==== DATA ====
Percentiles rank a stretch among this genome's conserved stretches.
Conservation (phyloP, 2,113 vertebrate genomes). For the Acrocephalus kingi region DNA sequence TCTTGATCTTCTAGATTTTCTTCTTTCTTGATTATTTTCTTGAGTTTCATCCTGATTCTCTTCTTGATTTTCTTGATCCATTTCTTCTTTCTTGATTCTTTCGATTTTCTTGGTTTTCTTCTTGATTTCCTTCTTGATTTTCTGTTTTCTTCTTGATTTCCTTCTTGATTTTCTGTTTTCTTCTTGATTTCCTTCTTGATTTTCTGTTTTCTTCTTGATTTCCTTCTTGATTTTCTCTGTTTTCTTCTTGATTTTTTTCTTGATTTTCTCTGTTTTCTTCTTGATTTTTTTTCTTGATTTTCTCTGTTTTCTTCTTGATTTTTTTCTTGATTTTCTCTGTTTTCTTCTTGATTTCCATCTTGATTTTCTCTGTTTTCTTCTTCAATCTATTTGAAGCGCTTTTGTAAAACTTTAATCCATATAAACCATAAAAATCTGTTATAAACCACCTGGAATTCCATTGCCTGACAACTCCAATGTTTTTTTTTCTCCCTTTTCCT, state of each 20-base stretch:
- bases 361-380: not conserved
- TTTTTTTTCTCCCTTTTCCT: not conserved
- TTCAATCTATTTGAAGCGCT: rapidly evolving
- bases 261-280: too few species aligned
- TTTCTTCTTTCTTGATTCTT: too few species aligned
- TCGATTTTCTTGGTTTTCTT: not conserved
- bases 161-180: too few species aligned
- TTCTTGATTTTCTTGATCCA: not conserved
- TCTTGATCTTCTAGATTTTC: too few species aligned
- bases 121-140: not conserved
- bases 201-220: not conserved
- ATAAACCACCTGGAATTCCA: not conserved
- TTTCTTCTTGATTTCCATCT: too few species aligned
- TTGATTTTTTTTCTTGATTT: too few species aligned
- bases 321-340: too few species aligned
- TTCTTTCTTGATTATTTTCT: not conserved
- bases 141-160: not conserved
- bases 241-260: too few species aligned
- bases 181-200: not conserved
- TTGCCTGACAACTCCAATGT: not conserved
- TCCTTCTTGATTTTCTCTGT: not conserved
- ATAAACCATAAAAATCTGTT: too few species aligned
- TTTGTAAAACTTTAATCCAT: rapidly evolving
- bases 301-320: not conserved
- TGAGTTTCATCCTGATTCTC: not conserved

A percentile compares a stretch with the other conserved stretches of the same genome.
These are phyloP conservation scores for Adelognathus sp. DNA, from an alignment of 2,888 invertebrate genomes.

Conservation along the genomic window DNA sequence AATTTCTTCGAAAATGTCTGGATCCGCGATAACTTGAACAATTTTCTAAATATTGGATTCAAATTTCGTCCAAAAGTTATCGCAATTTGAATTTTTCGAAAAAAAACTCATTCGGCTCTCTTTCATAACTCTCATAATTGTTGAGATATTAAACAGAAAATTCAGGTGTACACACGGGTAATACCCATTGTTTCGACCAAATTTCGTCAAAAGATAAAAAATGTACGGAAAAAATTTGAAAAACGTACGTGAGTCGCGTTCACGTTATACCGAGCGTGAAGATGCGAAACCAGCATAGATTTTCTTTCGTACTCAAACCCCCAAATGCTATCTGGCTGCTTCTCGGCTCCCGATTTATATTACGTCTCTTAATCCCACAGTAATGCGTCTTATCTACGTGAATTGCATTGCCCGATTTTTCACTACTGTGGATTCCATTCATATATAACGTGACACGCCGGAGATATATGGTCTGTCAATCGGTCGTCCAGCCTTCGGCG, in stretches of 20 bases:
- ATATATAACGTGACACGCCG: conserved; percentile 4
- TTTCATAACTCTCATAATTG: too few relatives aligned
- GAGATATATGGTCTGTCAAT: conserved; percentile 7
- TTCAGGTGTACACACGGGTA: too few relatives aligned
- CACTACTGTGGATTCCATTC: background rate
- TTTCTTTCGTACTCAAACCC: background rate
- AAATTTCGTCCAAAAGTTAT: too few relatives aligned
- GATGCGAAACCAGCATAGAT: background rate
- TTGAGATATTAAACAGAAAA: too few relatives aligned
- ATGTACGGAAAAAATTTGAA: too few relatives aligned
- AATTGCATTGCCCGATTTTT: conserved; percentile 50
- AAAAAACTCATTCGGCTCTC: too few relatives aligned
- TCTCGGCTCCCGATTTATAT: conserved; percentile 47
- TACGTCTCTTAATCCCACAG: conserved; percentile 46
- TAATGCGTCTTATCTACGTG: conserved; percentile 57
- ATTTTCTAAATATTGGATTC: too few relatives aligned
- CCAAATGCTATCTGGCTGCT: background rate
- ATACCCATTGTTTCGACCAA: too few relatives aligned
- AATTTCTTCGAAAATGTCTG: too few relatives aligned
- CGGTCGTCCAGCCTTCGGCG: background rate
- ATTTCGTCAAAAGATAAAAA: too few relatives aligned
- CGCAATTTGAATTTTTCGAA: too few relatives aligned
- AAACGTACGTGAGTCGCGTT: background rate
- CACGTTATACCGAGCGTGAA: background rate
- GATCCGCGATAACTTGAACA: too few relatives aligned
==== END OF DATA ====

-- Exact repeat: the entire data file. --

Percentiles rank a stretch among this genome's conserved stretches.
Conservation (phyloP, 2,113 vertebrate genomes). For the Acrocephalus kingi region DNA sequence TCTTGATCTTCTAGATTTTCTTCTTTCTTGATTATTTTCTTGAGTTTCATCCTGATTCTCTTCTTGATTTTCTTGATCCATTTCTTCTTTCTTGATTCTTTCGATTTTCTTGGTTTTCTTCTTGATTTCCTTCTTGATTTTCTGTTTTCTTCTTGATTTCCTTCTTGATTTTCTGTTTTCTTCTTGATTTCCTTCTTGATTTTCTGTTTTCTTCTTGATTTCCTTCTTGATTTTCTCTGTTTTCTTCTTGATTTTTTTCTTGATTTTCTCTGTTTTCTTCTTGATTTTTTTTCTTGATTTTCTCTGTTTTCTTCTTGATTTTTTTCTTGATTTTCTCTGTTTTCTTCTTGATTTCCATCTTGATTTTCTCTGTTTTCTTCTTCAATCTATTTGAAGCGCTTTTGTAAAACTTTAATCCATATAAACCATAAAAATCTGTTATAAACCACCTGGAATTCCATTGCCTGACAACTCCAATGTTTTTTTTTCTCCCTTTTCCT, state of each 20-base stretch:
- bases 361-380: not conserved
- TTTTTTTTCTCCCTTTTCCT: not conserved
- TTCAATCTATTTGAAGCGCT: rapidly evolving
- bases 261-280: too few species aligned
- TTTCTTCTTTCTTGATTCTT: too few species aligned
- TCGATTTTCTTGGTTTTCTT: not conserved
- bases 161-180: too few species aligned
- TTCTTGATTTTCTTGATCCA: not conserved
- TCTTGATCTTCTAGATTTTC: too few species aligned
- bases 121-140: not conserved
- bases 201-220: not conserved
- ATAAACCACCTGGAATTCCA: not conserved
- TTTCTTCTTGATTTCCATCT: too few species aligned
- TTGATTTTTTTTCTTGATTT: too few species aligned
- bases 321-340: too few species aligned
- TTCTTTCTTGATTATTTTCT: not conserved
- bases 141-160: not conserved
- bases 241-260: too few species aligned
- bases 181-200: not conserved
- TTGCCTGACAACTCCAATGT: not conserved
- TCCTTCTTGATTTTCTCTGT: not conserved
- ATAAACCATAAAAATCTGTT: too few species aligned
- TTTGTAAAACTTTAATCCAT: rapidly evolving
- bases 301-320: not conserved
- TGAGTTTCATCCTGATTCTC: not conserved

A percentile compares a stretch with the other conserved stretches of the same genome.
These are phyloP conservation scores for Adelognathus sp. DNA, from an alignment of 2,888 invertebrate genomes.

Conservation along the genomic window DNA sequence AATTTCTTCGAAAATGTCTGGATCCGCGATAACTTGAACAATTTTCTAAATATTGGATTCAAATTTCGTCCAAAAGTTATCGCAATTTGAATTTTTCGAAAAAAAACTCATTCGGCTCTCTTTCATAACTCTCATAATTGTTGAGATATTAAACAGAAAATTCAGGTGTACACACGGGTAATACCCATTGTTTCGACCAAATTTCGTCAAAAGATAAAAAATGTACGGAAAAAATTTGAAAAACGTACGTGAGTCGCGTTCACGTTATACCGAGCGTGAAGATGCGAAACCAGCATAGATTTTCTTTCGTACTCAAACCCCCAAATGCTATCTGGCTGCTTCTCGGCTCCCGATTTATATTACGTCTCTTAATCCCACAGTAATGCGTCTTATCTACGTGAATTGCATTGCCCGATTTTTCACTACTGTGGATTCCATTCATATATAACGTGACACGCCGGAGATATATGGTCTGTCAATCGGTCGTCCAGCCTTCGGCG, in stretches of 20 bases:
- ATATATAACGTGACACGCCG: conserved; percentile 4
- TTTCATAACTCTCATAATTG: too few relatives aligned
- GAGATATATGGTCTGTCAAT: conserved; percentile 7
- TTCAGGTGTACACACGGGTA: too few relatives aligned
- CACTACTGTGGATTCCATTC: background rate
- TTTCTTTCGTACTCAAACCC: background rate
- AAATTTCGTCCAAAAGTTAT: too few relatives aligned
- GATGCGAAACCAGCATAGAT: background rate
- TTGAGATATTAAACAGAAAA: too few relatives aligned
- ATGTACGGAAAAAATTTGAA: too few relatives aligned
- AATTGCATTGCCCGATTTTT: conserved; percentile 50
- AAAAAACTCATTCGGCTCTC: too few relatives aligned
- TCTCGGCTCCCGATTTATAT: conserved; percentile 47
- TACGTCTCTTAATCCCACAG: conserved; percentile 46
- TAATGCGTCTTATCTACGTG: conserved; percentile 57
- ATTTTCTAAATATTGGATTC: too few relatives aligned
- CCAAATGCTATCTGGCTGCT: background rate
- ATACCCATTGTTTCGACCAA: too few relatives aligned
- AATTTCTTCGAAAATGTCTG: too few relatives aligned
- CGGTCGTCCAGCCTTCGGCG: background rate
- ATTTCGTCAAAAGATAAAAA: too few relatives aligned
- CGCAATTTGAATTTTTCGAA: too few relatives aligned
- AAACGTACGTGAGTCGCGTT: background rate
- CACGTTATACCGAGCGTGAA: background rate
- GATCCGCGATAACTTGAACA: too few relatives aligned